Exchange students are an adventurous breed who seek not only to learn typical high school curriculum, but also to immerse themselves in a new culture to gain a wider world view. Your thoughtful gifts can make the students feel at home upon their arrival and can help to say goodbye in style. No matter what kind of time and talent you have, you can put together a gift that will always remind your student of your time together.
Exchange students come to a new country to explore the culture and learn about themselves, and a book can enhance that process. Books like "The Exchange Student Survival Kit" by Bettina Hansel can help students adjust to a new culture and host family, while books such as "1000 Places to See Before You Die" by Patricia Schultz can help inspire further exploration of the world around them. Top it off with a blank travel journal and a nice pen and you have a well-rounded gift for your well- rounded student.
Your exchange student is well on his way to becoming a curious world traveler, and a gift to reflect his current and future travel experience is both thoughtful and functional. A personalized passport holder, a leather travel journal or a money belt are useful gifts your student will appreciate as she heads back to her home country or furthers her travel experience elsewhere.
Scrapbook and Digital Camera
Whether you are a skilled "scrapbooker" or a novice, putting together a collection of images from your student's experience makes a thoughtful going-away gift. Gather images from friends, school events and family gatherings and put them together in a small, attractive scrapbook complete with names and dates. Have friends and family members write their memories of the student or personal sentiments among the photos to make it extra special. Add a digital camera and memory card as a way to encourage your student to continue to share his experiences with your family on his next adventure.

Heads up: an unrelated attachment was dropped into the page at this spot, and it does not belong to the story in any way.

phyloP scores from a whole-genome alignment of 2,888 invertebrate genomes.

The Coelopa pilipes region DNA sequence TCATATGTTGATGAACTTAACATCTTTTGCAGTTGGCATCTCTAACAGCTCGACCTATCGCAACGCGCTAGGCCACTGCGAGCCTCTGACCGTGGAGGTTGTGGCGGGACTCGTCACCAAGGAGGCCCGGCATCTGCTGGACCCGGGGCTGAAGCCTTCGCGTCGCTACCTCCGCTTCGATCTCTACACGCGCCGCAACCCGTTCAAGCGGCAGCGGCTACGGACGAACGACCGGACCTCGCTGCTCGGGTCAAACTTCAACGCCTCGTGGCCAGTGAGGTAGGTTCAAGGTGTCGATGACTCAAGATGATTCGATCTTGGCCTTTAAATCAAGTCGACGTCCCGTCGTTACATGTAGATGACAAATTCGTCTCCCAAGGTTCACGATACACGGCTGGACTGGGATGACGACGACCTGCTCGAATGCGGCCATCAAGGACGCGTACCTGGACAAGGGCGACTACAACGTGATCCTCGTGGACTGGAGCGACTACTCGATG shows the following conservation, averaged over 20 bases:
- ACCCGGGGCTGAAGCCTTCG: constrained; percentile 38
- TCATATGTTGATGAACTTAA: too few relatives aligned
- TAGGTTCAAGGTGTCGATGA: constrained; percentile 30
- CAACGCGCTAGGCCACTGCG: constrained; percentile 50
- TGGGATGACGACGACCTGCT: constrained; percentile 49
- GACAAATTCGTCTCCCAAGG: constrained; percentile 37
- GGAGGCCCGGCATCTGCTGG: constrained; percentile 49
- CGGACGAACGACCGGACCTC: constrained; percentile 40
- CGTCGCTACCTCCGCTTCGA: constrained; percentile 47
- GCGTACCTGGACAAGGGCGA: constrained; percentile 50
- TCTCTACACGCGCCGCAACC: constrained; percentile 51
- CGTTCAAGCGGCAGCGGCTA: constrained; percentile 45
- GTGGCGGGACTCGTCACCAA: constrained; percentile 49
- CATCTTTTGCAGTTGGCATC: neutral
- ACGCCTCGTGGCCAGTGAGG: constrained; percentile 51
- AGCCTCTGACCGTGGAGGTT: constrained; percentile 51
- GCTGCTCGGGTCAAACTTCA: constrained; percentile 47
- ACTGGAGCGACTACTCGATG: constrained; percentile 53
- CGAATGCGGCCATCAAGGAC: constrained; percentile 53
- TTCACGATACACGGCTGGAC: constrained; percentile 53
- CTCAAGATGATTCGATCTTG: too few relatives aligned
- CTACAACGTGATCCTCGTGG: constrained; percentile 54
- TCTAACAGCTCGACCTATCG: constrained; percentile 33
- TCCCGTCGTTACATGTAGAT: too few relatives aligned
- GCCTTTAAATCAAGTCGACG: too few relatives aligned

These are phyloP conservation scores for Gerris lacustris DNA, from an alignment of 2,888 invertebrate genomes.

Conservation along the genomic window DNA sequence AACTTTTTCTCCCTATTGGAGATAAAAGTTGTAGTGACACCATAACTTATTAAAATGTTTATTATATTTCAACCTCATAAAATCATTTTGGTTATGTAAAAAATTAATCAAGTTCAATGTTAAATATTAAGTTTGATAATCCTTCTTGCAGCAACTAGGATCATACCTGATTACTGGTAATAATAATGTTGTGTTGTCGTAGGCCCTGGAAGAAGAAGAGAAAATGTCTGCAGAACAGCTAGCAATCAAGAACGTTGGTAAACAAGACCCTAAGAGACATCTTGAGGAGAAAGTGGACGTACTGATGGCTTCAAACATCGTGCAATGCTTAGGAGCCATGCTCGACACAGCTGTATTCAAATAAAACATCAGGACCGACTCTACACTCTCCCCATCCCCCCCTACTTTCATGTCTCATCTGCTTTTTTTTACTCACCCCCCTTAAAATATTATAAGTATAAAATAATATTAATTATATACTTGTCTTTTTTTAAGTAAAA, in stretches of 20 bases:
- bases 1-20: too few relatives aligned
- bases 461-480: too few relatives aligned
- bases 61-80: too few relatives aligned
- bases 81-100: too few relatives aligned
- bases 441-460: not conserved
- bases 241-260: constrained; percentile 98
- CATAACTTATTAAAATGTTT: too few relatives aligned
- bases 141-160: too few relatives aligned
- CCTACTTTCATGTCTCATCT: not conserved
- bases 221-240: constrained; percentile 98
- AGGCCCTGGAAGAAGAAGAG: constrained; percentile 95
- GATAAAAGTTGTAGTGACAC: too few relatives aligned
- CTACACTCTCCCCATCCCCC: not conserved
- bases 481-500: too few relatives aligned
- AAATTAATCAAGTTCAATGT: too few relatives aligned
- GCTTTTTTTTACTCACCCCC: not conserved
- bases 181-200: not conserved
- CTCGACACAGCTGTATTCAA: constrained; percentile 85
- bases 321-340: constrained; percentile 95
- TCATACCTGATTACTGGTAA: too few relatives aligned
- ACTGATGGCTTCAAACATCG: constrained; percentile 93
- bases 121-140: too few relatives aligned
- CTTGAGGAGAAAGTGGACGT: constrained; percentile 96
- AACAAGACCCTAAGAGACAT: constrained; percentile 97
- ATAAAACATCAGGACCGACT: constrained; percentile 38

Whether the student is coming or going, put together a gift collection with all the specialties and information about your town, city or state. Gather photo-filled books about the city, regional specialty foods (such as barbecue sauce in Memphis) and other touristy-type items such as key chains, T-shirts and magnets. Put together and upload a play list of music typical of the area for her MP3 player and search for movies that may relate to your area or travel in general. This is a helpful way to acclimate your student upon his arrival and to give him things to remember you by when he leaves.
A Touch of Home
For the new arrival, make your student feel at home by providing her with some items from her home country. Talk to his parents to find out what special food treats he likes, get a DVD of her favorite regional television show, and make a cozy blanket throw using his country's flag colors. Your student will feel more at home and adjust more easily if he knows you went the extra mile to make the transition easier.